John Gruber, in Why Apple Won’t Open Source Its Apps, responds at length to my Time to Switch piece, but really mostly to a 2004 piece, Apple Should Go Open Source. I always enjoy and usually agree with John’s writing (for example, his piece today on DRM); but I think he’s nearly 100% wrong about how Open Source and business fit together.
John agrees that open-sourcing the app suite (iCal, Mail.app, iChat, and so on) would be a net benefit to the community, but suggests that Apple won’t, for business reasons; that this would impair their ability to sell a new OS release to a few million people every couple of years for a couple of hundred bucks.
I just don’t see it. If there were an enhanced guerrilla version of, for example, Mail.app, that did message-selection correctly and had a next-unread button, both these fixes being provided by a community member, some things would happen. First, I’d use it. Second, the vast majority of Mac users wouldn’t. Third, when the Leopard release of Mail.app, presumably with new goodies, came out, it would be back-ported to Tiger. Fourth, I and most of the other people using the variant Mail.app would upgrade to Leopard anyhow.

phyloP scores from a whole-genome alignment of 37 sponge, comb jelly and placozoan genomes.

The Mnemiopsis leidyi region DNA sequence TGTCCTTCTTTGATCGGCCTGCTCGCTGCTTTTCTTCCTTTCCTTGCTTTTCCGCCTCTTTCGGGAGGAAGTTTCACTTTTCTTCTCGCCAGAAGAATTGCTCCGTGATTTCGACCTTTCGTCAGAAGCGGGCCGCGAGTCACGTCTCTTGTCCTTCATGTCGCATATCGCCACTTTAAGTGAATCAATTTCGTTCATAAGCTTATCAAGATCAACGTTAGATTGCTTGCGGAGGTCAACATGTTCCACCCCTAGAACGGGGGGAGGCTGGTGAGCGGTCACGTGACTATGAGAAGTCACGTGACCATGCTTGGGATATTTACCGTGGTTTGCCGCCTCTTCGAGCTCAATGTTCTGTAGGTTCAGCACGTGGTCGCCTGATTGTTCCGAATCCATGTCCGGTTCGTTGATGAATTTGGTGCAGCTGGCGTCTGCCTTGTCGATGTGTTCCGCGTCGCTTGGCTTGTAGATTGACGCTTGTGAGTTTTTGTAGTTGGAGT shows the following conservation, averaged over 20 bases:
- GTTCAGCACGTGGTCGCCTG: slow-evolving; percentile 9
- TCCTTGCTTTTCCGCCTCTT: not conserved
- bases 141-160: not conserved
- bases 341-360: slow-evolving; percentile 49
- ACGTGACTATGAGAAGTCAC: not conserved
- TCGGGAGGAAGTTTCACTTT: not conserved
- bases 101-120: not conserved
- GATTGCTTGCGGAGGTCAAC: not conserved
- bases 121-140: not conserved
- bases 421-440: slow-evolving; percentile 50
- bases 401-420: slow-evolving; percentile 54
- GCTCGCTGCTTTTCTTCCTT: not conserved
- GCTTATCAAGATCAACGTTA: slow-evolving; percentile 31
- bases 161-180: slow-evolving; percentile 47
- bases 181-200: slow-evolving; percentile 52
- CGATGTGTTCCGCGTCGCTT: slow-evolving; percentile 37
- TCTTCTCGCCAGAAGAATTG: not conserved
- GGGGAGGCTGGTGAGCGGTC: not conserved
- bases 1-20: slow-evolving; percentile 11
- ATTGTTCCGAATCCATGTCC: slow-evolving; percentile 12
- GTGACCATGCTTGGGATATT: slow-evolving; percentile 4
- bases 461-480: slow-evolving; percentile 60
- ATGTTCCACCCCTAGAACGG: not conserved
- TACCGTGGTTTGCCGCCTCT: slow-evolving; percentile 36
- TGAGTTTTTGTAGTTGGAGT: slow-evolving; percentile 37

Why would we upgrade? One reason is that the “big cat” releases all contain OS-level as well as app-level enhancements; and often these are the interesting ones. Second, and more important, by paying Apple a hundred bucks or so a year, on average, I’m buying peace of mind; every week or two I hit “Software Update” and sleep a little sounder knowing that all my bits and pieces are as up-to-date and secure as Apple knows how to make them.
If Apple were like Sun, and selling to companies rather than individuals, it would make more sense to just sign a $100/year maintenance contract; which is more or less exactly our business model for Solaris. But for consumer products, Apple’s much-ballyhooed new OS releases produce essentially the same result, plus they’re a useful marketing vehicle.
The real lesson: Open Source isn’t anti-business and it shouldn’t even impact your software revenue. As Eric Raymond wrote in The Magic Cauldron (this was before he cracked up): “software is largely a service industry operating under the persistent but unfounded delusion that it is a manufacturing industry.”
And remember, if Apple gets the licensing right, they’d be free to grab the good hacks & patches that the community comes up with, and this would help them keep up in the UI race with Windows on one hand and GNU/Linux on the other. They’re gonna need all the help they can get.